Emergency department overcrowding had the prospect of seriously compromising patient safety, but did not directly cause the death of a man at Royal Hobart Hospital last year, a coroner has found.
Stephen Guy Bruinger died at the RHH on January 16, 2017 from a cerebral haemorrhage.
The 62-year-old’s death was not reported to the coroner for eight days.
A father of three, Mr Bruinger was initially misdiagnosed when he presented at the emergency department, and was subsequently given inappropriate medication.
In a report to the coroner, ED director Dr Emma Huckerby wrote that extreme overcrowding prevented Mr Bruinger from receiving, for a period of eight hours, the appropriate level of monitoring that his condition required.
“This patient should have been allocated a monitored cubicle in the main ED to observe his vital signs continuously over time in order to establish the pattern of his episodes of vital sign abnormalities which included episodes of severe hypertension,” Dr Huckerby said.
“Due to extreme ED overcrowding there was no capacity for this to occur for more than eight hours – including after he was discovered to have a NSTEMI.
“Patient experienced an intracerebral bleed, was admitted to ICU and has subsequently died.
“Hourly audits of the ED capacity over this time period show that at all times there was ambulance ramping, no availability of acute ED cubicles and for seven hours there was access to zero or one resuscitation cubicles.”
In handing down his findings, coroner Rod Chandler said while the level of demand in the emergency department did not directly cause Mr Bruinger’s death, it was the responsibility of hospital management to investigate the situation.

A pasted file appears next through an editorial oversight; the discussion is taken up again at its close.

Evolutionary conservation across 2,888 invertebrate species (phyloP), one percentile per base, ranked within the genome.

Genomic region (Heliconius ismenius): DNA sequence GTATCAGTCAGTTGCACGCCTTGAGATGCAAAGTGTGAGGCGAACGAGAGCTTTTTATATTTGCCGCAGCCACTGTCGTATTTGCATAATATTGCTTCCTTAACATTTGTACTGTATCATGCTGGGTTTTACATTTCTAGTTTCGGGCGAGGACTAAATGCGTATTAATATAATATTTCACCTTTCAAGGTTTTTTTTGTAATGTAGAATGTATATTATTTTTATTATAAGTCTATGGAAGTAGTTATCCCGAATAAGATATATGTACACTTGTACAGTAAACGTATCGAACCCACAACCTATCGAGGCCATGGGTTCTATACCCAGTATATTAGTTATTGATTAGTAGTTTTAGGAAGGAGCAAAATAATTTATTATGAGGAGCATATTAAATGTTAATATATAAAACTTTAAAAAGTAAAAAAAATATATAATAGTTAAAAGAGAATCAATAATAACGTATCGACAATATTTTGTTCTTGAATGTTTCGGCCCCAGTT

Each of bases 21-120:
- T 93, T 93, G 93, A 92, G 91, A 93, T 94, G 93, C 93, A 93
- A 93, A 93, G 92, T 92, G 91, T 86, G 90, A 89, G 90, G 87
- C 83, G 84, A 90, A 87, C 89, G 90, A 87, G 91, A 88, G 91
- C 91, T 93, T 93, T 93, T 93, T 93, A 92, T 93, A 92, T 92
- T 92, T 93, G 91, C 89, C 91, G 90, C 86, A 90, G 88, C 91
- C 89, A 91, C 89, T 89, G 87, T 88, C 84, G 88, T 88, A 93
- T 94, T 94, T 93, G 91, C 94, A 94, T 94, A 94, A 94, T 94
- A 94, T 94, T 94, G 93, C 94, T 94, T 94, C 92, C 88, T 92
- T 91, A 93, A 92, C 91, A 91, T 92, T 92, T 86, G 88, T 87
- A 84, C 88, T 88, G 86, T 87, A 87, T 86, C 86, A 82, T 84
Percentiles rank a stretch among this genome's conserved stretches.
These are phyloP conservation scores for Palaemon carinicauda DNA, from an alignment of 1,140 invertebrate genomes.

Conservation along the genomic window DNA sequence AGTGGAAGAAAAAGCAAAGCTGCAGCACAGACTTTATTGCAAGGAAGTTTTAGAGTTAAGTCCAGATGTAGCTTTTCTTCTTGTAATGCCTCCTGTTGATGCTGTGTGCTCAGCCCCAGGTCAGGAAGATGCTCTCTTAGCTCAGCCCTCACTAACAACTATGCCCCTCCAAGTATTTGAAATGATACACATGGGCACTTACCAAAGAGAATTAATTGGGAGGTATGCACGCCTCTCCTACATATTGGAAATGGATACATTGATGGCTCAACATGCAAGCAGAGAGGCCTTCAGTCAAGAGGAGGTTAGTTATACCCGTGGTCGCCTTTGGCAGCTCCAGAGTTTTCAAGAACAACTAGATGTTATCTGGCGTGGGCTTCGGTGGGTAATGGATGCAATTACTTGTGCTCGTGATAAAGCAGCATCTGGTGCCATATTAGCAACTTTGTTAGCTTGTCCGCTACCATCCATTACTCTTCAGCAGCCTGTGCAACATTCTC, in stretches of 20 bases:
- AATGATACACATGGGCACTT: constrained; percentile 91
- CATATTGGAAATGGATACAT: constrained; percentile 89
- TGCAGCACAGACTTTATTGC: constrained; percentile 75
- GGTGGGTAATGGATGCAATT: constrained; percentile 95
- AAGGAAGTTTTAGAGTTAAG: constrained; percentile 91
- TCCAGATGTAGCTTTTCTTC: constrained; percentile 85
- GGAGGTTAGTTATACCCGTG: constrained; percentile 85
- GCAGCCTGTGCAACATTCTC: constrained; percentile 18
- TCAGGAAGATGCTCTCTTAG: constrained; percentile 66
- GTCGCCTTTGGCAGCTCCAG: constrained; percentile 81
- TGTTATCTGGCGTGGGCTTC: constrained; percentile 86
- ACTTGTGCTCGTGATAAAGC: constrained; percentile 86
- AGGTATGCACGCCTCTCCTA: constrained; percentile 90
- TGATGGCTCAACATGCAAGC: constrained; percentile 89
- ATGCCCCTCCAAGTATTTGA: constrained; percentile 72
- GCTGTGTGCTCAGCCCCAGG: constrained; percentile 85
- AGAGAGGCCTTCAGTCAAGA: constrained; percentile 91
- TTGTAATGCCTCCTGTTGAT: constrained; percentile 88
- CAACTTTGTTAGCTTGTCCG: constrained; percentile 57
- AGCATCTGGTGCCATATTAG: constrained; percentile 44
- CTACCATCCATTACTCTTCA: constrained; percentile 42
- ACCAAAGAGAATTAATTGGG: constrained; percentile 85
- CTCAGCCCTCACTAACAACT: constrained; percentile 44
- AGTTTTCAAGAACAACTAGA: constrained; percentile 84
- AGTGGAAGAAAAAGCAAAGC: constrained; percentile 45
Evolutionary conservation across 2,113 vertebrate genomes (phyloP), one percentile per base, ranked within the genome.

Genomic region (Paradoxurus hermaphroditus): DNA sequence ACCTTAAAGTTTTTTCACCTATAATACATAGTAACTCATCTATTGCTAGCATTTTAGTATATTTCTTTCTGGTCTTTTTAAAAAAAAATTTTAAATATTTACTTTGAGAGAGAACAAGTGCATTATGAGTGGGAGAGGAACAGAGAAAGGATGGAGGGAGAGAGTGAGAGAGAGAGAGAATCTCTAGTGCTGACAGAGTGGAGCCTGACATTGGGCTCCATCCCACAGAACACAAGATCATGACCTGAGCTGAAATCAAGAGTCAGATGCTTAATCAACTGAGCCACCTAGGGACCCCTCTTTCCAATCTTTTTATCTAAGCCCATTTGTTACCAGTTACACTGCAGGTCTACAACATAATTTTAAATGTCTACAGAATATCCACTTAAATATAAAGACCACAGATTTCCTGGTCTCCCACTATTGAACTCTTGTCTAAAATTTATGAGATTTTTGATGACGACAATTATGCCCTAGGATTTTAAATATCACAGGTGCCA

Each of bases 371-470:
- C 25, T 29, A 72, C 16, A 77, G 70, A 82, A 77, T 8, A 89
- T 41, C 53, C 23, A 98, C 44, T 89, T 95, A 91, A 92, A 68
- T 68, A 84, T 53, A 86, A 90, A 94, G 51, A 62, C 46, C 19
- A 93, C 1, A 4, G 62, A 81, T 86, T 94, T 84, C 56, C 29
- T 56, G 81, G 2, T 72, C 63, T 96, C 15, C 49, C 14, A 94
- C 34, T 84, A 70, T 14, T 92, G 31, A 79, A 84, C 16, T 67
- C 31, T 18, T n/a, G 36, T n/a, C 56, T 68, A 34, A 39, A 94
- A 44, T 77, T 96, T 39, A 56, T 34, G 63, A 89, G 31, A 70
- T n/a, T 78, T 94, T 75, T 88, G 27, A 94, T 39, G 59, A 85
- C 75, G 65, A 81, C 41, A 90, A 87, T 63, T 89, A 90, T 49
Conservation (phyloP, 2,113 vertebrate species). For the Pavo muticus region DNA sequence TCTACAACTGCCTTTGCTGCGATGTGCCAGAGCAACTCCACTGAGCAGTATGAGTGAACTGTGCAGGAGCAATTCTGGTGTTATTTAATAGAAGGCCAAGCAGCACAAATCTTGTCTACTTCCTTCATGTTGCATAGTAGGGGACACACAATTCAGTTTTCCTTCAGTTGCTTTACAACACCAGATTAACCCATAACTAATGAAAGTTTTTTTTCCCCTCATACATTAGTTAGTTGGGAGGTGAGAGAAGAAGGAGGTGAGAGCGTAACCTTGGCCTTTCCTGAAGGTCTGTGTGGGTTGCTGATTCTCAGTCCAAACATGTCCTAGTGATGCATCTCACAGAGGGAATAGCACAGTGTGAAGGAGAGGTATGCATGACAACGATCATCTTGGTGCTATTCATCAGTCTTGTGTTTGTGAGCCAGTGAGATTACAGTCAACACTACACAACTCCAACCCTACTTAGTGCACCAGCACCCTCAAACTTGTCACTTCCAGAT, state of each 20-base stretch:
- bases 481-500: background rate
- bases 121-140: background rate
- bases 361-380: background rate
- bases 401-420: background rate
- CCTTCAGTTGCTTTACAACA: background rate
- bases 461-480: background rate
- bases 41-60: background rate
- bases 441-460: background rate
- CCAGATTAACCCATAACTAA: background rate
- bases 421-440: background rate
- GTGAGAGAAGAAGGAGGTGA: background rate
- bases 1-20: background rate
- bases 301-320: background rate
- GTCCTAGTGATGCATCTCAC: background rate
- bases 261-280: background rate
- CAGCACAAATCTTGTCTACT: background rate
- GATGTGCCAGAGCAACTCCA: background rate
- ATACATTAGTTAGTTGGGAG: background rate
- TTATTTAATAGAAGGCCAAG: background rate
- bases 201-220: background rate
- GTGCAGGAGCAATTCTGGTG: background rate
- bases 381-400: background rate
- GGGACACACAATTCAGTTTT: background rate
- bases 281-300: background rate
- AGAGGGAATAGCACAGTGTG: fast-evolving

“A matter of real concern arising from this investigation is the report of Dr Huckerby and her opinion that the overcrowding in her ED prevented Mr Bruinger from receiving, for a period of eight hours, the appropriate level of monitoring which his condition required,” coroner Chandler said.
“Whilst the incapacity to better monitor Mr Bruinger was not, in the circumstances of his case, a factor causative of his death, the state of affairs as described by Dr Huckerby had the prospect of seriously compromising patient safety.
“It also must have been particularly difficult and stressful for the medical and ancillary staff.
“In this circumstance it behoves those persons responsible for the management of the RHH to investigate the situation and to adopt changes which prevents or at least significantly reduces the prospect of its repetition.”
The Tasmanian Health Service was contacted for comment.
A spokesman said: “In noting the coroner’s findings, the THS also notes the coroner found that levels of demand in the emergency department were not causative of the Mr Bruinger’s death.”
Coroner Chandler did not make any recommendations.
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